New surgery 'no longer part of plans'
A NEW village surgery which was built less than a year ago is still empty because it “does not fit in” with a new health strategy.Bernard Jenkin, MP for North Essex, will raise the Dedham Surgery problem when he meets Dr Paul Zollinger-Read, chief executive of the newly formed North East Essex Primary Care Trust, in the House of Commons today.
A NEW village surgery which was built less than a year ago is still empty because it “does not fit in” with a new health strategy.
Bernard Jenkin, MP for North Essex, will raise the Dedham Surgery problem when he meets Dr Paul Zollinger-Read, chief executive of the newly formed North East Essex Primary Care Trust, in the House of Commons today.
The meeting will cover a number of issues but Mr Jenkin's main concern is the future of the new Dedham Surgery, which was built last year with money donated by local fundraisers.
He is seeking assurances from Dr Zollinger-Read that the new PCT will support rural GP services in North Essex.
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However, with the cost of staffing the surgery expected to be £250,000 a year, the PCT said it had to prioritise healthcare where it was most needed and that the surgery “does not fit in” with its new strategy.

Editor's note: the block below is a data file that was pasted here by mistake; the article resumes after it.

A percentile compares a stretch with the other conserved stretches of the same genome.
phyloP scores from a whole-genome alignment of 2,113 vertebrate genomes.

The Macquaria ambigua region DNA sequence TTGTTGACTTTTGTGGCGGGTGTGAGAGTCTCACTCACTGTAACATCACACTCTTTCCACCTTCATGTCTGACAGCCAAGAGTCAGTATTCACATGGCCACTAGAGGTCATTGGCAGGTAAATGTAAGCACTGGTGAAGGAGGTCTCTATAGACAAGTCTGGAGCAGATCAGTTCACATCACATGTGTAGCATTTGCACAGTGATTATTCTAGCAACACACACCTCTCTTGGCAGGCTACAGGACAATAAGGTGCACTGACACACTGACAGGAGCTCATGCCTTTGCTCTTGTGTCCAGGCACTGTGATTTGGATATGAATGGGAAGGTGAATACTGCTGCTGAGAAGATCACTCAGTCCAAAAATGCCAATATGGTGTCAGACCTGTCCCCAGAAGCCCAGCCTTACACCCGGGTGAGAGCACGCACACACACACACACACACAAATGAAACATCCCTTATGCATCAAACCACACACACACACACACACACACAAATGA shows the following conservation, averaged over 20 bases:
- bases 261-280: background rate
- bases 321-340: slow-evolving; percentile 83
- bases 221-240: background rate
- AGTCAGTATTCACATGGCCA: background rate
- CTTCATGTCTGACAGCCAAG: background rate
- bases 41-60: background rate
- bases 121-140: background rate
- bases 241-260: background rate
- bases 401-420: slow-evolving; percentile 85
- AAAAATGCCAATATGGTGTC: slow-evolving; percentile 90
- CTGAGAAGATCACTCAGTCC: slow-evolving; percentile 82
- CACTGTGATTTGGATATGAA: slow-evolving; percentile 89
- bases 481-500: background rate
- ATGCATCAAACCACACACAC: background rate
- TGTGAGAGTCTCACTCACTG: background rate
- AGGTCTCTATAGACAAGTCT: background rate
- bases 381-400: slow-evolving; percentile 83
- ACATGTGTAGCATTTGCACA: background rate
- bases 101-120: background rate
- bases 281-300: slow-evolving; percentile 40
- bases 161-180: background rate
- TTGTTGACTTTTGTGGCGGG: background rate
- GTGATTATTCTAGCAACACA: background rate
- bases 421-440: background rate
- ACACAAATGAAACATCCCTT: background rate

Mr Jenkin said villagers had been forced to travel five miles to East Bergholt to be seen by a doctor -a journey with no direct bus route which can cost patients £25 in taxi fares.
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He added: “This is not good enough, particularly for elderly patients. Dedham needs its own surgery.
“The Dedham Patients Steering Group, along with local councillor Chris Garnett and the people of Dedham, have worked hard to provide a building which will soon be ready to treat patients - now they need the PCT to provide some funding for a GP.”
A PCT spokesman said they had reviewed and agreed with an earlier decision not to support a branch surgery in Dedham.
He added: “The PCT has a clear strategy for the development of primary care premises.
“The strategic services development plan is focused centrally at the new primary care centre [in Colchester], which will be supported by a number of primary care satellite buildings.
“A stand-alone branch surgery in Dedham does not fit in with this strategy. A recent health equity audit undertaken by Colchester and Tendring PCTs shows that Dedham is one of the least deprived areas in north east Essex. Due to current financial difficulties both PCTs are committed to investing in areas of greatest health need.”
He said the opening of a surgery in Dedham would cost £250,000 a year, which would put the PCT under extra financial pressure and could affect vital front line services.
Mr Garnett, Colchester borough councillor for Dedham and Langham, said that although they were given no assurances by the PCT at the time, fund-raising proceeded with the belief that the needs of the practice's 1,200 patients would be met.
He said: “I suppose there was an element of risk but it seemed like a sure-fire case as it would mean people could walk to their surgery instead of having to get in their car and drive for five miles.
“The villagers think it is a crying shame - they don't understand. Local people must be consulted.”
The surgery cost £180,000 and is part of an affordable housing scheme funded by Colchester Borough Council, the Essex Rural Renaissance Fund and Colne Housing Society through grant aid.